1. Keep it Fresh. Your website content must be fresh, trustworthy and informative. Search engines like new content so you have to keep your website regularly update. Don't create a website and just let it sit there forever.
2. Generate Organic Traffic (Part A). This is part of your search engine optimisation (SEO) strategy and first you have to know and plan your keywords. Keywords are the words that people type into a search engine to find something on the internet. A keyword can consist of a single word, such as "bike" or an entire phrase, like "mountain bikes for beginners".
3. Generate Organic Traffic (Part B). Keyword placement is important. Make sure your 'title tags' (the words you see in your browser window) have your keywords in them. This is what search engines use for the title display in their search results.
4. Generate Backlinks. This where other internet sites link to your website. They are important because search engines look at the number and the level of quality of websites that connect to your website to determine how your page may rank on their listing. One of the most common ways of finding backlinks is in trading links with other websites.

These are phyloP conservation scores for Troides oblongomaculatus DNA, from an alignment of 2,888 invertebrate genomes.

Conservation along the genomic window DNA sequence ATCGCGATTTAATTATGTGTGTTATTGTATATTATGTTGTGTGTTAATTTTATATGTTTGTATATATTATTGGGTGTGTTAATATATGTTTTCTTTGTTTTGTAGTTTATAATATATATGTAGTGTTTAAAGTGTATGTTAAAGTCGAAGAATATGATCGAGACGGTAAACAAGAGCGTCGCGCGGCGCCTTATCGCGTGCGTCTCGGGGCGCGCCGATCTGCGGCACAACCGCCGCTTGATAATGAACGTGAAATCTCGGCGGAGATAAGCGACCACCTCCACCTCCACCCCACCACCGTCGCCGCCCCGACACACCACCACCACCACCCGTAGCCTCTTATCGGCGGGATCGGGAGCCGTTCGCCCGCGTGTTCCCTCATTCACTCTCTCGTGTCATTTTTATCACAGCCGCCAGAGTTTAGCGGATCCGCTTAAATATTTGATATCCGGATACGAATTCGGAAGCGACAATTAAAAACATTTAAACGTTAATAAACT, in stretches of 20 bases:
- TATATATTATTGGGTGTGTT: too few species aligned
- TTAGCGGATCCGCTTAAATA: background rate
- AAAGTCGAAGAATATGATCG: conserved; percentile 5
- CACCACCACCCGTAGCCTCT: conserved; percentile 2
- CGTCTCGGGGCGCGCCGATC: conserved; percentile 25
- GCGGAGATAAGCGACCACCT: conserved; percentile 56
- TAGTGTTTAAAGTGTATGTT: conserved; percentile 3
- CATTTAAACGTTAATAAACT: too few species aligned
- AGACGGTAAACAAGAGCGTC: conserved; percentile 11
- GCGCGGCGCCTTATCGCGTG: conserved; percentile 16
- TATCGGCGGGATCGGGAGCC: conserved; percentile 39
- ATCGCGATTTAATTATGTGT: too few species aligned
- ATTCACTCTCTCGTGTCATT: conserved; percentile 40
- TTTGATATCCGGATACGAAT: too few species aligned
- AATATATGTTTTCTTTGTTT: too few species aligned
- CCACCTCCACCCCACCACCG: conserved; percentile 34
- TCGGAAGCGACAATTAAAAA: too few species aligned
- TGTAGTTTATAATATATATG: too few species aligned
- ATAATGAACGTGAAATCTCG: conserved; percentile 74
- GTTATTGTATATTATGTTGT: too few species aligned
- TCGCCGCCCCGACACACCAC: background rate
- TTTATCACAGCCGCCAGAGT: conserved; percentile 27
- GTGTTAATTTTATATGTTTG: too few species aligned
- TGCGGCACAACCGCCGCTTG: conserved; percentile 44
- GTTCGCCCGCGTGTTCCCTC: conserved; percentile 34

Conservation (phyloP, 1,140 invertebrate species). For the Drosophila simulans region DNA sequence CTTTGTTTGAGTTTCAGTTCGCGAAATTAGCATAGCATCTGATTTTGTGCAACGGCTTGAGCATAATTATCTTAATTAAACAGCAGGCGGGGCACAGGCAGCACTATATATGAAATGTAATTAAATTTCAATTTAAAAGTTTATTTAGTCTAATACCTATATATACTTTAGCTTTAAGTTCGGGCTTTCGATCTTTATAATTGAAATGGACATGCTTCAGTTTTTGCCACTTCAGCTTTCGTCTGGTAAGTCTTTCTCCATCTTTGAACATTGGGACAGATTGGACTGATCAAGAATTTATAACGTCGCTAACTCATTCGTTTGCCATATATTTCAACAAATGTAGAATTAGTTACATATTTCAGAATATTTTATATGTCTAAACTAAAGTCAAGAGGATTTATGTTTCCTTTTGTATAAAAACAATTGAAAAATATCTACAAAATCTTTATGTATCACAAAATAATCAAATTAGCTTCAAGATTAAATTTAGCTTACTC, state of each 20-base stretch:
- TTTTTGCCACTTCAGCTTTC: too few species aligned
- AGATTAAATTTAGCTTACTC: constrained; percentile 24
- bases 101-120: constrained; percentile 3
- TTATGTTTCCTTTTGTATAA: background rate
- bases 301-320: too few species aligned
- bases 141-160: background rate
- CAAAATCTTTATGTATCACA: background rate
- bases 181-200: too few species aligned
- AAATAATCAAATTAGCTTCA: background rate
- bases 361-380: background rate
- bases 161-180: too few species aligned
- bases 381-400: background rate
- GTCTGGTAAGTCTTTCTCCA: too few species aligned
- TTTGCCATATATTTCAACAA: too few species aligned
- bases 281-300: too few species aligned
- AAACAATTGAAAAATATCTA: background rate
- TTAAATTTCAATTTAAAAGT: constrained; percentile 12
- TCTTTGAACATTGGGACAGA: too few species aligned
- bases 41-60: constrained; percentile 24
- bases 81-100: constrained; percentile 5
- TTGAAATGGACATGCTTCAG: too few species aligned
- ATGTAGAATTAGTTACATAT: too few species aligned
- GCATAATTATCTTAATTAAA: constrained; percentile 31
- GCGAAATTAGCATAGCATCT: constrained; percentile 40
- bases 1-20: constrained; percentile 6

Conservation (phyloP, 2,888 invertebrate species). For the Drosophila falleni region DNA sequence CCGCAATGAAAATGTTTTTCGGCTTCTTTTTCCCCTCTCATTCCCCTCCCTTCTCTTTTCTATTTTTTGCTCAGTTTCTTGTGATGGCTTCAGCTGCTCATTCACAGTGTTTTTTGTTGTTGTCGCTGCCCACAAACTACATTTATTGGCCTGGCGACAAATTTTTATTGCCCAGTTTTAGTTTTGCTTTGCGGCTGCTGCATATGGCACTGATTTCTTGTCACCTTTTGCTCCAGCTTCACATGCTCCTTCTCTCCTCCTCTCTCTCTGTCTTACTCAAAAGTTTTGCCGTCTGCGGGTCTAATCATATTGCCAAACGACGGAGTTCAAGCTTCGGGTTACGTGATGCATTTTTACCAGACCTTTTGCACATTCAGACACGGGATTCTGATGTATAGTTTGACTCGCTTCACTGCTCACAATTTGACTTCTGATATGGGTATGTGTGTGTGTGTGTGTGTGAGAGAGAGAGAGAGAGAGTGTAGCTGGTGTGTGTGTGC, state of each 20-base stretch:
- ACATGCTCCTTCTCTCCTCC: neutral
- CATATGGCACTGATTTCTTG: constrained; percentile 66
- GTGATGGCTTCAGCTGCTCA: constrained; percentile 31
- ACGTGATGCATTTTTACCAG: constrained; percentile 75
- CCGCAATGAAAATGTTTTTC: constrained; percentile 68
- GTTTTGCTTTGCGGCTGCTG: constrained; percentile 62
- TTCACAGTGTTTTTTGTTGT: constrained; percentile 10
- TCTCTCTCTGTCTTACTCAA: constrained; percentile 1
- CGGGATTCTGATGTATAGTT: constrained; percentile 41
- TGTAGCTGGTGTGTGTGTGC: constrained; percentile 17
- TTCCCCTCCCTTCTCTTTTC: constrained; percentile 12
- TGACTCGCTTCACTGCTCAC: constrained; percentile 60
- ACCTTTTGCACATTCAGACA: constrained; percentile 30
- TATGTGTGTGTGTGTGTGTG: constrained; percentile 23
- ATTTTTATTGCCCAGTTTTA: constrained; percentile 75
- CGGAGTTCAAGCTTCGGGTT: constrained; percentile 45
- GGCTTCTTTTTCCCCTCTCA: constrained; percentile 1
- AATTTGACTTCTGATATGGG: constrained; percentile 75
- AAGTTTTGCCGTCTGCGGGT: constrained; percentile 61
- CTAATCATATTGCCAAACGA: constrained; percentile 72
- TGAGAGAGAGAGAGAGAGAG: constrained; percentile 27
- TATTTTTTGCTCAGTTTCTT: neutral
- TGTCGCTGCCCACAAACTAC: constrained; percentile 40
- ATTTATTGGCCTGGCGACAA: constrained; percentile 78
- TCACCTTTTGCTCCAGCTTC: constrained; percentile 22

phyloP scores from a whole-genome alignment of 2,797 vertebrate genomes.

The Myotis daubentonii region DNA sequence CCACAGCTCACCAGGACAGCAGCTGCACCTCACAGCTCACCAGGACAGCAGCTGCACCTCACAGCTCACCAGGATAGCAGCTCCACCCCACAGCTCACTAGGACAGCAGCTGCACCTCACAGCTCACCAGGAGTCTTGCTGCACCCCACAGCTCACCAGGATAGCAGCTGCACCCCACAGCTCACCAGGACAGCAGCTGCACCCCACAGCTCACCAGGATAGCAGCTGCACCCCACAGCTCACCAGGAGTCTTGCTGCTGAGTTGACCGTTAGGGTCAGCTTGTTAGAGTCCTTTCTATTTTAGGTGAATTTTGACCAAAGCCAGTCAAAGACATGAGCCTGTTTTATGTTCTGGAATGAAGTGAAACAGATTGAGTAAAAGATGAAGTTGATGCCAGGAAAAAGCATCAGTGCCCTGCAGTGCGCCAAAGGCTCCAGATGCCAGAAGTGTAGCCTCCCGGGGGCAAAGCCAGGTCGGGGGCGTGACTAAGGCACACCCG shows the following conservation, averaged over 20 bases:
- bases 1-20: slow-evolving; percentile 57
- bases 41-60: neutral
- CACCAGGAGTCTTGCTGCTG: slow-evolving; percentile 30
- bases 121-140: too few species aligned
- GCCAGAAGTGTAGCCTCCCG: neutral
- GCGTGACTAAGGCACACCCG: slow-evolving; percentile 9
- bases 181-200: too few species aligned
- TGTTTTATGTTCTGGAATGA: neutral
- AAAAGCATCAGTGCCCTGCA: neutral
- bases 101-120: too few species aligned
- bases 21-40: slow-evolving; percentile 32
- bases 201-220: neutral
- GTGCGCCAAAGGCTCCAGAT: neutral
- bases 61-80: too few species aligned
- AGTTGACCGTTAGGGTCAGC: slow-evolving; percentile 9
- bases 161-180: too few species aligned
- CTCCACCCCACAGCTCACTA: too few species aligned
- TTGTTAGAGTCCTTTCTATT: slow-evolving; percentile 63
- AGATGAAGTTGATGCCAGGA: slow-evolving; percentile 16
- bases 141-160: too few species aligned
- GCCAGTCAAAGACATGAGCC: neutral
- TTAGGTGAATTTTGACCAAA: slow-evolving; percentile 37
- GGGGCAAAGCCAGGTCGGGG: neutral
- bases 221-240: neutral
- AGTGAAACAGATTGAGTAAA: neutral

5.Article Marketing. Article marketing is a technique to generate quality backlinks to your website quickly and easily. Each article will have an author's resource information box that is attached to your article submission and you can refer readers to your website.
6. Use Feeder Sites. A feeder site is a third party website that allows you to place content on its webite. Search engines like feeder websites and there are many feeder sites online that you can use to siphon traffic from the search engines to your website.